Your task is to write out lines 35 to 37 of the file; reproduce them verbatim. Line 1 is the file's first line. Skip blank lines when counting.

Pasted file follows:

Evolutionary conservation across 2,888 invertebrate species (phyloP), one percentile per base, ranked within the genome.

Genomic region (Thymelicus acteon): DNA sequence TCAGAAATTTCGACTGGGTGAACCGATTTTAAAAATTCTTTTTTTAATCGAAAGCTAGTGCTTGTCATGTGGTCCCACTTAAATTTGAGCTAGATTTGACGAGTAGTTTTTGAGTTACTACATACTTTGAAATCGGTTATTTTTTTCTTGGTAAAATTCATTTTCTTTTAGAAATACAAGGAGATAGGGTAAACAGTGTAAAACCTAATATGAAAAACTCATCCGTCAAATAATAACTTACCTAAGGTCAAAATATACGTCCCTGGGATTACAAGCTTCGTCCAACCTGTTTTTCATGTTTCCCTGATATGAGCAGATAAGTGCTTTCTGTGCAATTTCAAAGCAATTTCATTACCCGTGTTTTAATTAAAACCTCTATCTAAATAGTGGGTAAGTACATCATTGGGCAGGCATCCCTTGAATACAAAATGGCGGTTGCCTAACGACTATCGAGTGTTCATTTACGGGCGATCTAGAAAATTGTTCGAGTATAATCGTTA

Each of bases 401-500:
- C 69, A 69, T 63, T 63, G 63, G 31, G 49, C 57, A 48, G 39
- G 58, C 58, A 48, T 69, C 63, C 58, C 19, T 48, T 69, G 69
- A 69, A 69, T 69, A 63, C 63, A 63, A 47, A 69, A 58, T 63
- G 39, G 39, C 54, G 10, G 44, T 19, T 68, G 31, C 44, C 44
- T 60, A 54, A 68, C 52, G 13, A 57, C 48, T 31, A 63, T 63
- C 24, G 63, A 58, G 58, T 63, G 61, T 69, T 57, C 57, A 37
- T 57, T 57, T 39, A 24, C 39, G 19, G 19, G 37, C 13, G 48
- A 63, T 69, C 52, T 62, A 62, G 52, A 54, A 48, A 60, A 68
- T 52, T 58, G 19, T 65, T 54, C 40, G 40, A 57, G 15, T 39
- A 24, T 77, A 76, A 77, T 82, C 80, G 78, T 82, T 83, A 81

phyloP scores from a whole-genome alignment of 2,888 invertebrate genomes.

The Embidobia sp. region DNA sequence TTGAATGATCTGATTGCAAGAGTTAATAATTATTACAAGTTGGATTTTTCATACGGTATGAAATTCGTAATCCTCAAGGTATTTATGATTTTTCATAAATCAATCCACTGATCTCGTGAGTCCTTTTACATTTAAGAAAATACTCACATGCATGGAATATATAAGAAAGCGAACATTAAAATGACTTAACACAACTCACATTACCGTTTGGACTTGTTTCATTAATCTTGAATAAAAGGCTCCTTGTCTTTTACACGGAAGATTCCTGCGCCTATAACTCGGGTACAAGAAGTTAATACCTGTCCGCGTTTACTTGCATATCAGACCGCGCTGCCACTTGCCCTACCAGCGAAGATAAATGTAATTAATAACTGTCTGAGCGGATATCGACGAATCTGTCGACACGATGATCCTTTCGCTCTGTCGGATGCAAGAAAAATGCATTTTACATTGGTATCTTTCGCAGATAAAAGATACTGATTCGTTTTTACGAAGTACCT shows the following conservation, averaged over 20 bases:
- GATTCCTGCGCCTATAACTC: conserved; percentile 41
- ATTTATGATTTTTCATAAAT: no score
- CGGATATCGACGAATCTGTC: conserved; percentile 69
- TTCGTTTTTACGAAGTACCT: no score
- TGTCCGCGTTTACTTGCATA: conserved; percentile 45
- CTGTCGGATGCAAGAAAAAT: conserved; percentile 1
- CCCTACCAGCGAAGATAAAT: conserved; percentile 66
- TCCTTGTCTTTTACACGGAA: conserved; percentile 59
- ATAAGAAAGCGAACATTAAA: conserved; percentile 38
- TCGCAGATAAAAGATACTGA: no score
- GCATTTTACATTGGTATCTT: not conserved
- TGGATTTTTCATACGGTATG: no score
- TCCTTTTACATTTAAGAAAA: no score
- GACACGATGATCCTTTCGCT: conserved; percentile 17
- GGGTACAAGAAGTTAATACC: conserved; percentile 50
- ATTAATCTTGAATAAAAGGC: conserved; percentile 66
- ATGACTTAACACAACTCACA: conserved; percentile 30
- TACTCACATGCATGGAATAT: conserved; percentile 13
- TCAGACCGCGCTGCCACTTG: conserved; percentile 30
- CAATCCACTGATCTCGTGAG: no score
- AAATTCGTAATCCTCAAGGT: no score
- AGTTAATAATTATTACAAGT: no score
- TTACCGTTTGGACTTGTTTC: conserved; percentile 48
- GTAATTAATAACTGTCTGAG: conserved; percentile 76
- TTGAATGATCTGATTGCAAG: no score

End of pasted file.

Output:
- CAATCCACTGATCTCGTGAG: no score
- AAATTCGTAATCCTCAAGGT: no score
- AGTTAATAATTATTACAAGT: no score